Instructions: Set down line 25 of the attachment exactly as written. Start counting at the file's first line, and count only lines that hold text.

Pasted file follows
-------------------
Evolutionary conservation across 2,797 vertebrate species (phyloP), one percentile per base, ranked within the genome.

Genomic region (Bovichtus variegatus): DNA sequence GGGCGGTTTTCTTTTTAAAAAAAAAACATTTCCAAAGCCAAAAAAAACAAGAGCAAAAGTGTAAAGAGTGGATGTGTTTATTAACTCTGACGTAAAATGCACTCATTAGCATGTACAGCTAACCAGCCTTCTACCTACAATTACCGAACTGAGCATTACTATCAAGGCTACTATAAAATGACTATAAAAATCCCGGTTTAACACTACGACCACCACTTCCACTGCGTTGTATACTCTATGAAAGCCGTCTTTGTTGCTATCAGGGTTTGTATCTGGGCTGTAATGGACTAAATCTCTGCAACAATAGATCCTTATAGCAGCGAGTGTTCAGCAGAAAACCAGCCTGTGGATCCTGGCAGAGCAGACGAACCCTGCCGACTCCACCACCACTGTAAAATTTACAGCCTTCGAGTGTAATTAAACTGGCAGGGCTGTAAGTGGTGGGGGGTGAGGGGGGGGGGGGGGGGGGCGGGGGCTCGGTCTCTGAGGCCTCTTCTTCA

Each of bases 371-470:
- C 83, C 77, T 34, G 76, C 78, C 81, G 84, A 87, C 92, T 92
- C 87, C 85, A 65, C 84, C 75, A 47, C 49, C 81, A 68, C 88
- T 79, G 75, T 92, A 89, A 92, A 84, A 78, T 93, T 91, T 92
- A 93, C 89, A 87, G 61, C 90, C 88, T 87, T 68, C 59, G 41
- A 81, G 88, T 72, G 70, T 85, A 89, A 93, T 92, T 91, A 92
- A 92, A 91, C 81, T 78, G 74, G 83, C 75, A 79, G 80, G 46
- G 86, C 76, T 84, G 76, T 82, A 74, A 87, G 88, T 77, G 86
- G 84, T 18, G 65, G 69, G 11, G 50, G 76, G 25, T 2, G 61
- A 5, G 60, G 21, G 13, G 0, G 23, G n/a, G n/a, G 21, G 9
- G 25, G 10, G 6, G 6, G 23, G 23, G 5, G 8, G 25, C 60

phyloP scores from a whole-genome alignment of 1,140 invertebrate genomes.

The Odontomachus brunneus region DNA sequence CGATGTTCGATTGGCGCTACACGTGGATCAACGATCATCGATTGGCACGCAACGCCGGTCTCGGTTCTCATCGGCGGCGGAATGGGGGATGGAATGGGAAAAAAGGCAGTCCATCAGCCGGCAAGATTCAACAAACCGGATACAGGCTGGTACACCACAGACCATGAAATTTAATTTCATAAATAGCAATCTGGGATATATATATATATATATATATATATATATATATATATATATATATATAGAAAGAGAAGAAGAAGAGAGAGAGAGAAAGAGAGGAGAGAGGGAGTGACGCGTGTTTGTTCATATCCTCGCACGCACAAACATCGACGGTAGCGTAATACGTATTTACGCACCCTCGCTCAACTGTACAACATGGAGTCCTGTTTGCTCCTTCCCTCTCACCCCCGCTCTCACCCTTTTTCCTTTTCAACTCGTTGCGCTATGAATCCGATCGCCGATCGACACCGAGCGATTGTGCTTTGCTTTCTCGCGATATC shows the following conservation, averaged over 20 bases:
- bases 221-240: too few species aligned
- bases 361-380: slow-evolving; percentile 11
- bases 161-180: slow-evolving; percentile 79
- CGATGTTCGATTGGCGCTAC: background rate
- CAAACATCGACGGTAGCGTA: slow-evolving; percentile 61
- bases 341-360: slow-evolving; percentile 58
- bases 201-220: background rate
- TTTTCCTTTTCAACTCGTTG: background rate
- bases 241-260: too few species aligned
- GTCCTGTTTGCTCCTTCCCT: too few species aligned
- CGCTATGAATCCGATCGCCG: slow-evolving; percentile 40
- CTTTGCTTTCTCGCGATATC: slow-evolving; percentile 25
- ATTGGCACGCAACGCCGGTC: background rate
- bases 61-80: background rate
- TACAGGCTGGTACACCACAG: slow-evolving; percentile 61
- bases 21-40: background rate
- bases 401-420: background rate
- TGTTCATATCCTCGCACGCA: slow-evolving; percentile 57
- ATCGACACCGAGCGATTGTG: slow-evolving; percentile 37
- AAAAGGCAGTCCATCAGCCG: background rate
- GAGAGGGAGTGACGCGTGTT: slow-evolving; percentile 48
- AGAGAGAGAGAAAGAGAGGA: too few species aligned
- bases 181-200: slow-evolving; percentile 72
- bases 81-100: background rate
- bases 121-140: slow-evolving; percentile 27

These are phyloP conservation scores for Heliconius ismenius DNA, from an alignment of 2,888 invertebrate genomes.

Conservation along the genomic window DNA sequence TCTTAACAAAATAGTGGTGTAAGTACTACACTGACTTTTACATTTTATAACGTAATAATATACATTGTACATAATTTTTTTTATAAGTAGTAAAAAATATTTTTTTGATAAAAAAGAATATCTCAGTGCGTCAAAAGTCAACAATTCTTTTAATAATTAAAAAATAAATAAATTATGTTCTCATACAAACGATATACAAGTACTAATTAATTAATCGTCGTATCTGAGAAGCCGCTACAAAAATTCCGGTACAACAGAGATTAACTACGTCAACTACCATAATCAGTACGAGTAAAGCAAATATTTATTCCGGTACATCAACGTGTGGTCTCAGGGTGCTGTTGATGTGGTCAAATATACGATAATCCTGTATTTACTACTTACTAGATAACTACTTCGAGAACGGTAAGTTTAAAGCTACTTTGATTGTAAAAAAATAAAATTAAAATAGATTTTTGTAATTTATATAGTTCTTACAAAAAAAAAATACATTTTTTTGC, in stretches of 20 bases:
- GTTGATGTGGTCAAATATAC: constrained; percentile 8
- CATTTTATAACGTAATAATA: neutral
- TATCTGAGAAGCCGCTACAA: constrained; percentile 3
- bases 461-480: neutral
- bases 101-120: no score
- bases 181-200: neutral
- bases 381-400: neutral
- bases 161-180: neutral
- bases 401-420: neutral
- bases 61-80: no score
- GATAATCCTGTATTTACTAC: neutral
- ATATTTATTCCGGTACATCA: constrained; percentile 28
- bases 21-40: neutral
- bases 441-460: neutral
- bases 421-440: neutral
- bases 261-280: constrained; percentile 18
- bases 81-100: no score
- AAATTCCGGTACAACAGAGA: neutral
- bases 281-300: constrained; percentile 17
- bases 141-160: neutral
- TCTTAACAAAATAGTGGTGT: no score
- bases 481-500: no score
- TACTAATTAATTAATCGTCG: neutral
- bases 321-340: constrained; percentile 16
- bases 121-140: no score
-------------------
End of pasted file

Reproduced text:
- GTCCTGTTTGCTCCTTCCCT: too few species aligned